I’m here at the height of tourist season, but it still isn’t crowded anywhere. I stayed at two different places in the city, the first was Capt. Reykjavik’s Guesthouse, which was super low key and incredibly clean. I had a small room and shared bathroom, which is honestly not an inconvenience since everyone’s out all day/night. Connie who runs the place is smiley and polite and makes fresh bread for breakfast. The second place is called the Kex Hostel, it’s trendy, social and there’s a huge restaurant/bar area where many locals come to hang out. I splurged for a private bathroom in this place. For those planning to come here, yes it’s expensive. The rooms where I stayed ranged from $180-$250/night and that’s for guest houses and hostels people. But you don’t need a luxury hotel b/c you’ll want to be outside all of the time. And with nearly 24 hours of daylight, it’s easy to be outside. Less easy to sleep, but that’s OK because I’ll sleep in America.
The city is small and clean and super easy to get around because everything is pretty walkable. When I arrived sleep-deprived and delirious at 4:55am, I couldn’t check in to my place until 2pm so I walked around and checked out some of the local sites. My favorite things in the city:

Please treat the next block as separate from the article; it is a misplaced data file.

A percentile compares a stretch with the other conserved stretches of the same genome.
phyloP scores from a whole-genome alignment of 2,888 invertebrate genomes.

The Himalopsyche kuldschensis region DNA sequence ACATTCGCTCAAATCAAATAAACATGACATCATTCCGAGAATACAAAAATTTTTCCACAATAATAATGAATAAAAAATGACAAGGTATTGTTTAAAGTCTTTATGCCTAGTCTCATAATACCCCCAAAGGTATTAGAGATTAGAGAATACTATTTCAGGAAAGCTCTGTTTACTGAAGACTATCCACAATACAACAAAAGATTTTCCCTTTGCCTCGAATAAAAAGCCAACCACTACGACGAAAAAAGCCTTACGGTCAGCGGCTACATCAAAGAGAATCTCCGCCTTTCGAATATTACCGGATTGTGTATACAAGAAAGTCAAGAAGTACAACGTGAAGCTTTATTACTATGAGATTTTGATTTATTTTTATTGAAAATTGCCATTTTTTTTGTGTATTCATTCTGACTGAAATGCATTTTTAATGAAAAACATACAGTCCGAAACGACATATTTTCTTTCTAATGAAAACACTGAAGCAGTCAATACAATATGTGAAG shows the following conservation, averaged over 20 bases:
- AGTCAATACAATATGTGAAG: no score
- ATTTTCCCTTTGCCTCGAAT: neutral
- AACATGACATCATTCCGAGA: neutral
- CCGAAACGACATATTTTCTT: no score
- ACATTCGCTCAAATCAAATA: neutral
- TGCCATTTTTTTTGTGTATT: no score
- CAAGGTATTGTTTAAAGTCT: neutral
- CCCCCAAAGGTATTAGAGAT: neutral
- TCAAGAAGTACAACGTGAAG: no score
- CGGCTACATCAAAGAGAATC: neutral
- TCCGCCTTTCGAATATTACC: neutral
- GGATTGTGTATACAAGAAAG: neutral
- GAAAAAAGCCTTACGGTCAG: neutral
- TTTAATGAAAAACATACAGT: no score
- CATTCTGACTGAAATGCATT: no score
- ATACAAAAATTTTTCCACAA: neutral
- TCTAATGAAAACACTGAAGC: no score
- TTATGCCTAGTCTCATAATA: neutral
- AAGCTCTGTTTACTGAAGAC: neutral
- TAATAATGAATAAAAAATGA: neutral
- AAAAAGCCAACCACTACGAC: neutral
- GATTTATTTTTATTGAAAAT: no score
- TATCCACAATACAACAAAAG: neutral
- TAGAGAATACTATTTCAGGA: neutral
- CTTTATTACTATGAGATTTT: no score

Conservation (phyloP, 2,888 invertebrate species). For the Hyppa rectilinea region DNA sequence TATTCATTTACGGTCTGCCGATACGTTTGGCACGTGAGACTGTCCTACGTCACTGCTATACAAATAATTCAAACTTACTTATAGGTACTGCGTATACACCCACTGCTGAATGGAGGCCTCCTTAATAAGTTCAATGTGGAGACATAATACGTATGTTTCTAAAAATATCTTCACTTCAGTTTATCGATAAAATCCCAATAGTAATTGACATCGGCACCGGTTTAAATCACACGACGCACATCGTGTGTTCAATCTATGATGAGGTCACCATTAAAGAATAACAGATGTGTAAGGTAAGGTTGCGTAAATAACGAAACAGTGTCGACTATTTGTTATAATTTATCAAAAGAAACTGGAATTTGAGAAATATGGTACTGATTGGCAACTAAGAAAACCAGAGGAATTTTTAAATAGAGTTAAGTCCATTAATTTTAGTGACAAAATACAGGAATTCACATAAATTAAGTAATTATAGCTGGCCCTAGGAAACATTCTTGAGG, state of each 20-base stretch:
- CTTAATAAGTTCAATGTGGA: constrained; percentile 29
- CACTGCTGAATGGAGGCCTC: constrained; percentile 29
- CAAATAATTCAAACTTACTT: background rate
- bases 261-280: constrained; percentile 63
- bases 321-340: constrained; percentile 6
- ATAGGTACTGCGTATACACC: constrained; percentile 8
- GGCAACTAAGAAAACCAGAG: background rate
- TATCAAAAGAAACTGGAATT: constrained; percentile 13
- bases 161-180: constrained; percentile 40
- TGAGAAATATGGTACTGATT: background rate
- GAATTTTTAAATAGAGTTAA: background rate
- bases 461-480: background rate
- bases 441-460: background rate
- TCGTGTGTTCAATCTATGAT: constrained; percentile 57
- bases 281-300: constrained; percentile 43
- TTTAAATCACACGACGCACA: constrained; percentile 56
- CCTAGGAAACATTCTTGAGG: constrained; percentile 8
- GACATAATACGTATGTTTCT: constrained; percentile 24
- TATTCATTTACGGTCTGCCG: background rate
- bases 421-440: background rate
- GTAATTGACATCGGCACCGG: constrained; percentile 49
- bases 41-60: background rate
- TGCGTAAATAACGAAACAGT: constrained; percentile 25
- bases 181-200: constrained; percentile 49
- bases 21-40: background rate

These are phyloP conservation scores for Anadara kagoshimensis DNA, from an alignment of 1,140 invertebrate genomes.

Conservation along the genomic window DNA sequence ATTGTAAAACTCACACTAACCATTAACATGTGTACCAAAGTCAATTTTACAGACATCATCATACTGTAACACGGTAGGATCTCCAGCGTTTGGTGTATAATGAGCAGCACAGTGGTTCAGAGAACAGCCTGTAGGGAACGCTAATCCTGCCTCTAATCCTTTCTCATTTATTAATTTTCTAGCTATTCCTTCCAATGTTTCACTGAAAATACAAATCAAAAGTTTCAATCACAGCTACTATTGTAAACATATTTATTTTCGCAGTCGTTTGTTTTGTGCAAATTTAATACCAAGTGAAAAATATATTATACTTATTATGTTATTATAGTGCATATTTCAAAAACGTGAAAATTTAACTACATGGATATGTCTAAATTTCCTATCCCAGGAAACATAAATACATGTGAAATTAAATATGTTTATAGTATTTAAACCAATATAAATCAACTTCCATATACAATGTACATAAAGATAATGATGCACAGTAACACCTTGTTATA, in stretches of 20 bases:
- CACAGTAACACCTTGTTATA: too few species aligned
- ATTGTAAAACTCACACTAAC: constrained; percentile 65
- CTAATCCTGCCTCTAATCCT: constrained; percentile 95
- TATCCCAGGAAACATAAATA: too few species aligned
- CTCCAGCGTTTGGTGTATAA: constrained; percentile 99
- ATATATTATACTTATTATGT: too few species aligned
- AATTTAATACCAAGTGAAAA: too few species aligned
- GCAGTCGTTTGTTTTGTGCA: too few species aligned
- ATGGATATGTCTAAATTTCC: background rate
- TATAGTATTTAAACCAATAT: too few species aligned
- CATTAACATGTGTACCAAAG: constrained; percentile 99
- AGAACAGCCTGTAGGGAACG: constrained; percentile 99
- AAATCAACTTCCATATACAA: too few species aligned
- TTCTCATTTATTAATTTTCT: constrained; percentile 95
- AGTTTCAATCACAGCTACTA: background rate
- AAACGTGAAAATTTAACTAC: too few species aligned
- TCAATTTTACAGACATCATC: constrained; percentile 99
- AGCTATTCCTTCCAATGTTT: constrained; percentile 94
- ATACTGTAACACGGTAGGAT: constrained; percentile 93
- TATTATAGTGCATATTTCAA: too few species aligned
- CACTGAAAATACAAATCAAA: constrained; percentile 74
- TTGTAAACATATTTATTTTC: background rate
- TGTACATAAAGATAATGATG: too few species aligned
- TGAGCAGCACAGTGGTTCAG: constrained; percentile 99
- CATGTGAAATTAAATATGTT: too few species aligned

- Solfar, the “dreamboat” that faces the water and stands for undiscovered places, the promise of hope, progress and freedom. I couldn’t have stated my current experience better than that.
- Hallgrimskirkja – the church and tower which is the 3rd largest building in Iceland
- Icelandic Phallogical Museum – how could I possibly miss this? A museum collection of over 200 mammalian penises. That’s one of the things I love about this city, there’s a sense of humor and quirkiness here that’s so natural and inherent to the people and culture.
The food is good here and yes also expensive. You can’t get a sandwich and beer for less than $20. I tried some Icelandic dishes including a breakfast of “mashed fish” on toast and it was delicious. The name doesn’t do it justice. And at Cafe Loki you can have their rye bread ice cream and also sounds weird but is super good. Seafood is obviously the mainstay, but don’t worry, there are burgers and fries too. The lamb soup is also very delish.